Tuesday, May 17, 2011

Catching Early Summer Run Steelhead on the McKenzie or Middle Fork Willamette Rivers -Part II

(Part II)This is the second part of the story from several days back; so if you have not seen and read Part I, then click here.

The focus of this entry is to discuss techniques for catching summer run steelhead on the Willamette River up high in the Eugene / Springfield area. Previously, I mentioned fishing techniques for steelhead on the McKenzie River, and now I am going to explain the secrets to getting into steelhead on the Willamette. The Willamette River is structurally different than the McKenzie, and it flows with a velocity that varies a lot, dictating how to approach the different pieces of water. I will discuss how to crack the code on what lines to use, and how to choose the right fly patterns to hoax the steelhead into biting.
Steelhead on Tight - "Town Run"
The Willamette River in the Eugene / Springfield area can be broken up into a 3 sections. There is the section that people refer to as the "Town Run", and it is literally the water that flows right through the city limits of Eugene and Springfield. It is wide and shallow with mostly ledge bedrock tailouts after long slow "frogwater" pools. There are a few runs, but most of the water is classic steelhead tailouts, and typically fishing is done with fly lines that run shallow in the water column. Floaters, Type II or Type III sinking tips are all you need when the water levels are good for fly fishing. Flies that I use which are proven to get into plenty of steelhead are the Purple Motion Prawn, Moal Leeches, Silver Hiltons, and basic marabou patterns. The fish are very aggressive, and they will move far to strike a swung wet fly.  
Relishing the Rewards - "Town Run" Steelhead
The "Town Run" more or less runs from the confluence of the Coast Fork Willamette down through town north to the Beltline Highway crossing. Above that you have two sections that you could classify; although the techniques for fishing would be the same for both. At the top most upstream portion of water that the fish run up to is Dexter Dam, and that is the end of the road for the migratory fish (salmon and steelhead). The fish keg up below the dam, but so do the anglers at times. It can be crowded and intense out there in the early season, and fly fishers are the minority by far. On the other hand, there are plenty of times where you can slip in to water that is lacking people, but happening with steelhead numbers. Fishing for steelhead below Dexter Dam can be done with fly lines ranging from a floater through Type V, and the flies that I prefer to use are the same as the ones mentioned for the "Town Run". I do also have a few spots that I will probe flies under a strike indicator with a stonefly nymph (catered for steelhead) and a glo bug dropped off of it. Generally the Willamette is a swinging fly river, but there are a couple of hot spots that you can dead drift flies in, and you can have good success doing so.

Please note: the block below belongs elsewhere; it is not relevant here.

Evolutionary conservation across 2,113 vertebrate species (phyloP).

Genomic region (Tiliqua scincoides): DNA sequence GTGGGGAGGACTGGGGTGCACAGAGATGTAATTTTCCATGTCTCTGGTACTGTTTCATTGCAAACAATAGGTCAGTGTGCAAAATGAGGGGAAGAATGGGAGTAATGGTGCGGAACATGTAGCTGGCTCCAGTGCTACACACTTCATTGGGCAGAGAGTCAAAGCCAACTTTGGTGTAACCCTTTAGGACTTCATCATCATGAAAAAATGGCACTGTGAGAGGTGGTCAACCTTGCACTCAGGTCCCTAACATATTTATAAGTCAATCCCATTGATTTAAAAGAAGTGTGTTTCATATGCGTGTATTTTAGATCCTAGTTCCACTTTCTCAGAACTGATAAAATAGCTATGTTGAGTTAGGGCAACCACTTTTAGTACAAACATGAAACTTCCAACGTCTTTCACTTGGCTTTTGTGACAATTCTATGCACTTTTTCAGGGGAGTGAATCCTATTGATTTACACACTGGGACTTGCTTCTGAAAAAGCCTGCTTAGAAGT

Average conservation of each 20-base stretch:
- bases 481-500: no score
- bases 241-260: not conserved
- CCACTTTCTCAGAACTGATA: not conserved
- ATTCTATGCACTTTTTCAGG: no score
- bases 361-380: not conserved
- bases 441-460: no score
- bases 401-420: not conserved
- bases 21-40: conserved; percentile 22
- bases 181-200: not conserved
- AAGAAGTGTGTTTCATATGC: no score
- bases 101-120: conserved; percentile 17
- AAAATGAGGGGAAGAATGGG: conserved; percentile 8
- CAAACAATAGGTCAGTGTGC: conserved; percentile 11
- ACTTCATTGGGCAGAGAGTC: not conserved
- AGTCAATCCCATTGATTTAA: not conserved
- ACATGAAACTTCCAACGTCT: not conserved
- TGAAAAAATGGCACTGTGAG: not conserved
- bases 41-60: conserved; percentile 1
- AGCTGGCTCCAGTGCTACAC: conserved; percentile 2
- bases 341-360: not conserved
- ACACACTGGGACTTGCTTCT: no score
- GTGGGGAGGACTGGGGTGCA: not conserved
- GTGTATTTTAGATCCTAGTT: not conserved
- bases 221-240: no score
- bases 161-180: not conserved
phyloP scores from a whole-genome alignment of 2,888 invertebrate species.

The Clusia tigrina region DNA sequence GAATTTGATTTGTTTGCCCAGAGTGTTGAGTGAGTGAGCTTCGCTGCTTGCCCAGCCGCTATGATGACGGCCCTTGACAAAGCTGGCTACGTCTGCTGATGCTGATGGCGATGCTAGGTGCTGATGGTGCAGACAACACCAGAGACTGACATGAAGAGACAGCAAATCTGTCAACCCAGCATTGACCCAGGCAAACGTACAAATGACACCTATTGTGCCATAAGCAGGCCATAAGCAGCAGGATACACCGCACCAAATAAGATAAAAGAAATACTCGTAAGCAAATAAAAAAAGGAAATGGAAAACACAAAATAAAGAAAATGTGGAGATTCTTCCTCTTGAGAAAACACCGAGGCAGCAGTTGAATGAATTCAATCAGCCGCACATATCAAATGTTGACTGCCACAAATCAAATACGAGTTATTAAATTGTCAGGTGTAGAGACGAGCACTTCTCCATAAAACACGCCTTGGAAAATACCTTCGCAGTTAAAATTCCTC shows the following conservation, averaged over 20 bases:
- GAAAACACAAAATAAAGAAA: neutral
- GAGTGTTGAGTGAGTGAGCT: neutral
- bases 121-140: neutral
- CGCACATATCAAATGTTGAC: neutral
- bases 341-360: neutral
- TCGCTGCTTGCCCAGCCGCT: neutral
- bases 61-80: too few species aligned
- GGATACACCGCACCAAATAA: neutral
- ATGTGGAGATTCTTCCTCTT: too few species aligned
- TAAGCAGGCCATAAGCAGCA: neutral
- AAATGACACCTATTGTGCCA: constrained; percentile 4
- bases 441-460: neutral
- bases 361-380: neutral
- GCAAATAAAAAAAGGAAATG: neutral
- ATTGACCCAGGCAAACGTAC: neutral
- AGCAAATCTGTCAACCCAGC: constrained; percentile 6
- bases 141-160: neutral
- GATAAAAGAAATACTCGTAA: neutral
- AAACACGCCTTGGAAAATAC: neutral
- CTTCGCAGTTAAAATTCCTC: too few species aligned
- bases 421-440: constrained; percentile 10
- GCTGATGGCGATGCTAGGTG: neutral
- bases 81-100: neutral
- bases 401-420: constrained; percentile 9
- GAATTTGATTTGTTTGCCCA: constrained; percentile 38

"Town Run" Steelhead
The river below Dexter Dam has some minor rapids, but enough to slow the fish up into classic steelhead water. Runs, tailouts, and pools are where you will typically target steelhead from Dexter down, and the water is loaded with back to back fishable spots. You do not have to row far downriver to come up to the next spot after you are done fishing a given location. Floating lines should be used in the shallower water (3 feet deep or less), while the sinking tips should be determined by the depth and speed of the water. A type V sinking tip may be more useful in the early season, while it may be only useful in a spot or two when the water drops down to the lowest summer level.
Middle Fork Willamette Steelhead
Downstream of the Dexter Dam stretch, the water changes a little bit in the way that it flows, and the fish tend to hold in slightly different water. Below Dexter Dam, the fish tend to hold in water that is easy to read, and it is a bit more straight forward to the average fly fishing steelheader. Conversely, the water in between the "Town Run" and Dexter Dam is what I would deem as the most ambiguous for steelhead water in the area. It is one of the pieces of river where it looks good just about everywhere. The water is walking speed just about everywhere you look, and the depth is from about 18" to 5' deep just about everywhere too. Lots of places for steelhead to hold in, but how do you know where they are at? So how do you figure out where the fish are holding in the stretch? It is difficult, and I would say that if you are coming to fish the Willamette on your own, this stretch would be the hardest to figure out. It is a stretch of river where you have to pay your dues, and learn the river; since the fish are harder to find. Once you learn it; you will realize that the steelhead are creatures of habit, and they will be at the same spots day after day.